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Summer 2017 | Maryland PHCC Contractor

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Maryland PHCC Contractor | Summer 2017


! s n o i t a l u t a r g n o C MARYLAND PHCC PLUMBING APPRENTICES 2017 GRADUATES

The Maryland Plumbing-Heating-Cooling Contractors Plumbing Apprenticeship graduation ceremonies were held in April at the Center of Applied Technology, North, located in Severn, Maryland, and at the Essex Community College, located in Baltimore. Apprentices who attend and successfully c omplete the four year plumbing program receive college credits for each year completed. A four-year apprentice receives 24 credits at the end of his/her apprenticeship term. Continued on page 20 >>

Summer 2017 | Maryland PHCC Contractor

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<< Continued from page 19

GRADUATES AWARDED THEIR DIPLOMAS FOR SUCCESSFULLY COMPLETING THE FOUR-YEAR PROGRAM ARE: Kyle Cogle, sponsored by L. J. Knoch Plumbing & Heating, Inc. Westminster, Maryland Adam Gaster, sponsored by Maryland Mechanical Systems, Inc. Baltimore, Maryland Timothy Hall, sponsored by Maryland Mechanical Systems, Inc. Baltimore, Maryland Jordan Jones, sponsored by RJs Plumbing & Heating, Inc. Millersville, Maryland Young Sam Kim, sponsored by Severn Plumbing & Heating, Inc. Owings, Maryland Brandon Krueger, sponsored by Maryland Mechanical Systems, Inc. Baltimore, Maryland Terry Logue, sponsored by Schaefer Mechanical Services, Inc. Westminster, Maryland Zachary Lorenzo, sponsored by Joseph McDevitt & Sons, Inc. Severn, Maryland Leonard Mauck, sponsored by Pinnacle Plumbing & Heating, Inc. Conowingo, Maryland Joshua Newcomb, sponsored by Maryland Mechanical Systems, Inc. Baltimore, Maryland Justin Perkins, sponsored by Ariosa & Company, LLC Cockeysville, Maryland Carlos Pineda, sponsored by Miller Mechanical Contractors & Engineers, LLC Marietta, Georgia Justin Riggleman, sponsored by Maryland Mechanical Systems, Inc. Baltimore, Maryland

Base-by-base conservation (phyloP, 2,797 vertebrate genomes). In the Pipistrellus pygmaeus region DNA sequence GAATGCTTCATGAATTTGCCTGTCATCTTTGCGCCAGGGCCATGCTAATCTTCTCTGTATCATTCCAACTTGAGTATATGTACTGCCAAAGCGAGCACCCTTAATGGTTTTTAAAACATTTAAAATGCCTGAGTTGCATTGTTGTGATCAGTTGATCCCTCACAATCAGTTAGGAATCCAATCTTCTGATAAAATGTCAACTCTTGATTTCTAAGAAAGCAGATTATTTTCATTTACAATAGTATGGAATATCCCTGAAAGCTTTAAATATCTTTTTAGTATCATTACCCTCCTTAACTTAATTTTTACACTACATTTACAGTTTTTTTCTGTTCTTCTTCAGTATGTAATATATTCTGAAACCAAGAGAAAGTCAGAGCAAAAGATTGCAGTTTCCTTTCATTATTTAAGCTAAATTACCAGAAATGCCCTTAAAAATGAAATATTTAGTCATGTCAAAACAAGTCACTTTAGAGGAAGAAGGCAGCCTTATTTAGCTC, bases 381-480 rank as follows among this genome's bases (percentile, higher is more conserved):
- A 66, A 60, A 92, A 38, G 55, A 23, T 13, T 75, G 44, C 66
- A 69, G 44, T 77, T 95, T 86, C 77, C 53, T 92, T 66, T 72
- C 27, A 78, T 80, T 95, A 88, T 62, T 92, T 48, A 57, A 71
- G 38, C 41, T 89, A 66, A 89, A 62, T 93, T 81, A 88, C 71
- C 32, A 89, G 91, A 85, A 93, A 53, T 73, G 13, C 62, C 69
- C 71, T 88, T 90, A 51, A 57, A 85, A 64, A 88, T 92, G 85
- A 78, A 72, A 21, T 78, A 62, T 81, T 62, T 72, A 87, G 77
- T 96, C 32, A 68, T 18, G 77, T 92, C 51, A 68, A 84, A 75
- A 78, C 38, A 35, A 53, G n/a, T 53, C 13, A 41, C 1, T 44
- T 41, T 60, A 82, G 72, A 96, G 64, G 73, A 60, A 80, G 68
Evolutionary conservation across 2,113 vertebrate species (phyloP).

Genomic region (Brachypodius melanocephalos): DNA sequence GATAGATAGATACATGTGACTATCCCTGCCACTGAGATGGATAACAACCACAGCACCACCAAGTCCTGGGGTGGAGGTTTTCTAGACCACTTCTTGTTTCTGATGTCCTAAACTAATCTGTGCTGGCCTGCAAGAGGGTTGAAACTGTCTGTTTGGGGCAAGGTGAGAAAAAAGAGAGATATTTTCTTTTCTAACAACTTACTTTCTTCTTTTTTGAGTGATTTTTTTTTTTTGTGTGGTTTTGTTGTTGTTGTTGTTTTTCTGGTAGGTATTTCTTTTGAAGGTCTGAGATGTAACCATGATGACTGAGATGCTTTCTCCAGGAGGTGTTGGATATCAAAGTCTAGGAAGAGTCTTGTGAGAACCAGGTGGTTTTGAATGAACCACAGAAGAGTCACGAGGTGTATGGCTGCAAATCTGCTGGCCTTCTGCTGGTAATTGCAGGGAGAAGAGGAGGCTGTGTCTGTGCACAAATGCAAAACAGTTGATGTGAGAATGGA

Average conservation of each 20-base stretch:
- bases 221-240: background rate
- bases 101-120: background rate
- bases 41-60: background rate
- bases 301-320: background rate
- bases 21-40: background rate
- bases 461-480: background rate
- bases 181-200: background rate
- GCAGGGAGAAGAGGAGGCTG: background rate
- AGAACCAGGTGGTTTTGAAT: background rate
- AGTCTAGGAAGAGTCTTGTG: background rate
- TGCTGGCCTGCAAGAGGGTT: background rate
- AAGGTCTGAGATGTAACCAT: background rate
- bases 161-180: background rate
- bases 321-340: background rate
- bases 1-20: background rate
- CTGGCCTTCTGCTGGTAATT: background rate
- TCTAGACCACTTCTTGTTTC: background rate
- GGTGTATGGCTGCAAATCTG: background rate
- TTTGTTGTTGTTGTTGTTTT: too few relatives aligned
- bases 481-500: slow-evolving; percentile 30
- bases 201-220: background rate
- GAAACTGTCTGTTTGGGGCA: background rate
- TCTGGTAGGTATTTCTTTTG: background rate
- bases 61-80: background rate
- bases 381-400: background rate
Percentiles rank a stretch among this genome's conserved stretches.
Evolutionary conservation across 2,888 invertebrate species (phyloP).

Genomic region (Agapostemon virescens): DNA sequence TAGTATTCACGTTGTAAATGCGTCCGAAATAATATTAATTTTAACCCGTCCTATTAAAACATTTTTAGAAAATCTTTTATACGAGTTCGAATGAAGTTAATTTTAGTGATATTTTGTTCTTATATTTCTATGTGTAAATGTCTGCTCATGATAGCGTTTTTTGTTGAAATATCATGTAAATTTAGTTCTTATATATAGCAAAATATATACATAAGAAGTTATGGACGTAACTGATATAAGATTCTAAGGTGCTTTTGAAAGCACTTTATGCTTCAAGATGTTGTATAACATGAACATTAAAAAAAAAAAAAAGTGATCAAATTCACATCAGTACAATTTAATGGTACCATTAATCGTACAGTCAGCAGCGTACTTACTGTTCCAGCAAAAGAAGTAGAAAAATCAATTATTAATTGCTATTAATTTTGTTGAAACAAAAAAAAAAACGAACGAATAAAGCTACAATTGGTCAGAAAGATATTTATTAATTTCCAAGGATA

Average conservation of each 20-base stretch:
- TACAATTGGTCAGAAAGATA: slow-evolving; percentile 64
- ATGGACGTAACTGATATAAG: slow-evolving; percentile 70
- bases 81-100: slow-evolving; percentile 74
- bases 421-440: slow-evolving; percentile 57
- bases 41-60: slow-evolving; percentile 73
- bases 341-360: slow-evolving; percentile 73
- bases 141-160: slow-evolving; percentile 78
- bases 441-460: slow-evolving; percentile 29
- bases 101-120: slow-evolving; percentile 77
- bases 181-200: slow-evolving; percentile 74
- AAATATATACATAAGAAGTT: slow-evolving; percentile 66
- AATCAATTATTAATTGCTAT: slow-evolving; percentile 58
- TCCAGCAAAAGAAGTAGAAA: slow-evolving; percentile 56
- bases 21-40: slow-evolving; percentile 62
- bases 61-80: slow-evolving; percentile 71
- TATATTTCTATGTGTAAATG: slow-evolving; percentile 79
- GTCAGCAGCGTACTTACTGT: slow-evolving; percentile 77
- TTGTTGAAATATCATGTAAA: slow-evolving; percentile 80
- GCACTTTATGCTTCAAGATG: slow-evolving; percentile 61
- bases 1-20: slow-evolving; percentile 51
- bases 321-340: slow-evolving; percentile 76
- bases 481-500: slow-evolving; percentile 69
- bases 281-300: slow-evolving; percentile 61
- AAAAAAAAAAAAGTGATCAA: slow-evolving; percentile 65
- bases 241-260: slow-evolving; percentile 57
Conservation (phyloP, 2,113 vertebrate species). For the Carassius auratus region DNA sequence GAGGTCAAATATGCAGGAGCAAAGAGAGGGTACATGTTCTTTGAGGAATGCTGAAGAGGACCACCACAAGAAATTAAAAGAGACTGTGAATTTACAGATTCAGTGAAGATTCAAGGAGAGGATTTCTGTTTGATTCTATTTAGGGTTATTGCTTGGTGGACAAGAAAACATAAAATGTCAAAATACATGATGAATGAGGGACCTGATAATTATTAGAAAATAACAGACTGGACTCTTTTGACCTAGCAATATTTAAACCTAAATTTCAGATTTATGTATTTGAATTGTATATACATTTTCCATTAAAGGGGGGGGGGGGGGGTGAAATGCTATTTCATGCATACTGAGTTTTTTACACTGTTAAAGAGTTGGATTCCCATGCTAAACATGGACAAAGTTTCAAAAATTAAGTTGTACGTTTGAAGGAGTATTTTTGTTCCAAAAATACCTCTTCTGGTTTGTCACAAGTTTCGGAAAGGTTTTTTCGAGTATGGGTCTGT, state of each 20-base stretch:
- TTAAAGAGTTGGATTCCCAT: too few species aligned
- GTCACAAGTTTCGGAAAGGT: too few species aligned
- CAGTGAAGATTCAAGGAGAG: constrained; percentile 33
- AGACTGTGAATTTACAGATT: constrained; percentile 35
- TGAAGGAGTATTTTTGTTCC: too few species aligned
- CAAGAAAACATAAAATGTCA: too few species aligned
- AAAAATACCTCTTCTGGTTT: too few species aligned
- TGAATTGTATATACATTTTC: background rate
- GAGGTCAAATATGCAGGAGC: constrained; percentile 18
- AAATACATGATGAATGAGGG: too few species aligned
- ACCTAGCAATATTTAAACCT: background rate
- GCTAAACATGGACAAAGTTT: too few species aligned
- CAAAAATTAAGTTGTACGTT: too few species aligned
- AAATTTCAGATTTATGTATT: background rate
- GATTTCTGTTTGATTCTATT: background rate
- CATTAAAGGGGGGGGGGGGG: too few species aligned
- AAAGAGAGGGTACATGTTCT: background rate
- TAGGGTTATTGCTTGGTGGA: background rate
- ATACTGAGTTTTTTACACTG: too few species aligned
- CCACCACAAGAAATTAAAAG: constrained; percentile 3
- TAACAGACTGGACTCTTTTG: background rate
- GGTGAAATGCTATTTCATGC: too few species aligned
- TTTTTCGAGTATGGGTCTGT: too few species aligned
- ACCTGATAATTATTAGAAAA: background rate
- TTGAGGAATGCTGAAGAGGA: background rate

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Maryland PHCC Contractor | Summer Spring 2017 2017


Brendan Roe, sponsored by J. A. Smith & Company, Inc, Elkridge, Maryland Andrew Scott, sponsored by G. E. Tignall & Company, Inc. Cockeysville, Maryland Gregory Sigmund, sponsored by J. A. Smith & Company, Inc, Elkridge, Maryland Christopher Simpers, sponsored by L. J. Brossoit & Sons, Inc. Forest Hill, Maryland Naftoli Tropper, sponsored by Honest Abe Plumbing Services Baltimore, Maryland The fourth-year graduates listed above successfully completed and passed the required 32-hour course in both practical and theory required and approved by the Maryland State Board of Plumbing to be certified as a Backflow Prevention Device Tester/Mechanic and were awarded their Backflow Certification Certificates at the graduation exercises.

COMPLETION CERTIFICATES WERE AWARDED TO THE FIRST, SECOND AND THIRD YEAR APPRENTICES AT BOTH THE CENTER OF APPLIED TECHNOLOGY, NORTH, AND ESSEX COMMUNITY COLLEGE. WE WOULD LIKE TO TAKE THIS OPPORTUNITY TO ACKNOWLEDGE AND THANK OUR INSTRUCTORS FOR THEIR LOYALTY, HARD WORK AND DEDICATION TO OUR PROGRAM. ANNE ARUNDEL COUNTY CENTER OF APPLIED TECHNOLOGY, NORTH William Sompayrac - 1st year Seth Burdick - 2nd year Antonio Williamson - 3rd year Corey Norris - 4th year BALTIMORE COUNTY ESSEX COMMUNITY COLLEGE George Malone - 1st year Ron Hebb - 2nd year Antonio Williamson - 3rd year Corey Norris - 4th year

The Maryland PHCC Apprenticeship Council would like to take this opportunity to say “thank you” to all the Maryland PHCC members for their continued support of our apprenticeship program. It is certain that educating those entering our trade is the future of our industry. Thanks to the Apprenticeship Council, Steve Schaefer, Administrative Chair, committee members Kathy Stradley, Eddy Zepp, Ron Stiegler and Executive Director Diane Kastner, for their continued hard work and dedication to the apprenticeship program.

Summer Spring 2017 | Maryland PHCC Contractor

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2017 TRADE SHOW WRAP-UP [ 22 ]

Maryland PHCC Contractor | Summer 2017


Special Thanks To Our Exhibitors John Stack Sales Co. 575 Wyoming Ave., Ste. A Wyoming, PA 18644 (570) 693-3050 (570) 693-2294 fax gjs@stacksales.com N. H. Yates Co. 117-C Church Lane Cockeysville, MD 21030 (800) 878-8181 (888) 667-9201 fax Mike.holmes@NHYates.com Rheem Water Heaters 101 Bell Road Montgomery, AL 36117 (800) 621-5622 robert.sparr@rheem.com Ridgid 400 Clark Street Elyria, OH 44035 (800) 474-3443 (440) 329-4862 fax Mark.Winkler@emerson.com Thos. Somerville Co. 1300 Continental Drive Abingdon, MD 21009 (717) 629-4723 (717) 399-700 fax rreinard@tsomerville.com

Taze & Hewitt 7400 Coca Cola Drive Hanover, MD 21076 (443) 561-1600 drhodes@tazeandhewitt.com Ferguson 4501 Hollins Ferry Road Halethorpe, MD 21227 (443) 543-1300 justin.barnett@ferguson.com Bath Fitter 9115 Whiskey Bottom RD Laurel, MD 20763 (301) 317-6080 United Products Distributors 1200 68th Street Rosdale, MD 21237 (443) 829-4868 K.guerin@updinc.com The Joyce Agency 3933 Avion Park Court Suite B102B Chantilly, VA 20151 (703) 866-3111 (703) 866-2332 fax Troy.Joyce@thejoyceagency.com Barger & Associates, Inc. 101 Production Dr., Ste. 104 Yorktown, VA 23693 (443) 610-6429 Justinc@barger-Assoc.com Continued on page 24 >>